By: Nicole Helgason
In 2006, I moved to the Dominican Republic and learnt to scuba dive. In front of our resort was a coral restoration project that continues to inspire me today. I knew nothing about corals, but from that moment forward, I knew I had to devote my life to the ocean and protecting coral reefs.
Corals are the foundation of the marine environment, providing critical habitat for fish, protecting coastlines from erosion, and feeding millions of people worldwide. But often I have found that diversity of coral species do not get the recognition they deserve amongst scuba divers.
Corals often get lumped together under one generic term, ‘coral reef’. But this single term is far too general to describe a vibrant, diverse community with hundreds of individual species. Once you start recognising what separates each species and learn how to identify a few, your perception of the underwater landscape will expand exponentially.
A Blog for Scuba Divers
In March 2016, I started my own blog (ReefDivers.io) dedicated to sharing my underwater experience while bringing attention to scuba diving and coral reefs. The vision was to build a community of divers who deeply appreciate corals. One of the projects I am proudest of is my recently published Caribbean Coral identification Guide. At the beginning of 2017, I set out to photograph and identify all the species of Caribbean coral and besides a few cryptic coral, I managed to photograph some exceptional colonies and discovered some incredible reefs while diving in Honduras.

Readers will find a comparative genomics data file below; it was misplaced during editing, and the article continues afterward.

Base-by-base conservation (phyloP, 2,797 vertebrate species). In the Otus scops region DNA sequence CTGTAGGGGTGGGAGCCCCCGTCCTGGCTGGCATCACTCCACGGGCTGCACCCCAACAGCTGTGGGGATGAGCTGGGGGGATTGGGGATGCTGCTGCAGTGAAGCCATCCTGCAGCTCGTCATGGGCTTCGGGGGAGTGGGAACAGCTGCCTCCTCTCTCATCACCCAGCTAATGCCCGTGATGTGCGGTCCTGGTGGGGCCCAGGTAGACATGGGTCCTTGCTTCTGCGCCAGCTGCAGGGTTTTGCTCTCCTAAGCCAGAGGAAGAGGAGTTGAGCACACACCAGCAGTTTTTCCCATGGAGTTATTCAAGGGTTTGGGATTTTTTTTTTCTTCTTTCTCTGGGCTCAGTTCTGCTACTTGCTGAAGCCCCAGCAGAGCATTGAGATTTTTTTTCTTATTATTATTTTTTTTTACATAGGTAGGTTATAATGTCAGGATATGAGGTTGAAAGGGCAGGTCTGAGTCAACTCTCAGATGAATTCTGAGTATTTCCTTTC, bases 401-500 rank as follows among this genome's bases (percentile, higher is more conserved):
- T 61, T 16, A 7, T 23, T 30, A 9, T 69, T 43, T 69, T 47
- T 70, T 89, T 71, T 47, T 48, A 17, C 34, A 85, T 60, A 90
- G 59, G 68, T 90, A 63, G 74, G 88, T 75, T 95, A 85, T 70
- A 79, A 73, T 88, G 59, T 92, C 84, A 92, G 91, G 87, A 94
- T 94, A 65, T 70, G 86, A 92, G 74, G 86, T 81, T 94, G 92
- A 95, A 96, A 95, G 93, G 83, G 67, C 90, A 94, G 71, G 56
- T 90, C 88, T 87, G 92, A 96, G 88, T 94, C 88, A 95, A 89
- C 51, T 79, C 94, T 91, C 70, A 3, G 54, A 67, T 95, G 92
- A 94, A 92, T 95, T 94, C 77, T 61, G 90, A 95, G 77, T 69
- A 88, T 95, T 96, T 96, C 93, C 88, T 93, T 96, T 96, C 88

When most people think of diving in Honduras, the sites that come to mind are the Bay Islands of Roatán and Útila. While I enjoyed the diving in Roatán, it wasn’t until I headed over to the mainland that I found a one-of-a-kind Caribbean reef in Tela.
Tela breaks all the rules when it comes to Caribbean corals, but in the best way possible. While the average coral coverage in the Caribbean is around 17 percent, Tela clocks in at over 70 percent. The corals here are unreal, some colonies are estimated to be more than 500 years old, and Tela is easily one of the Caribbean’s healthiest reefs. Furthermore, it was only discovered eight years ago, and there is very little tourism or diving within the bay.
What’s exciting about Tela is the unusually high number of black long-spined sea urchins, Diadema antillarum. These spiny echinoderms are the perfect reef cleanup crew, with a voracious appetite for algae.
In 2018, I will start my journey documenting Pacific corals, hopefully the corals are around long enough for me to complete this goal! I want to make referencing corals and searching for them online and searching for them underwater an enjoyable experience. My work focuses on highlighting coral diversity through my photography. Corals are arguably the most important animal in the ocean and they deserve our attention.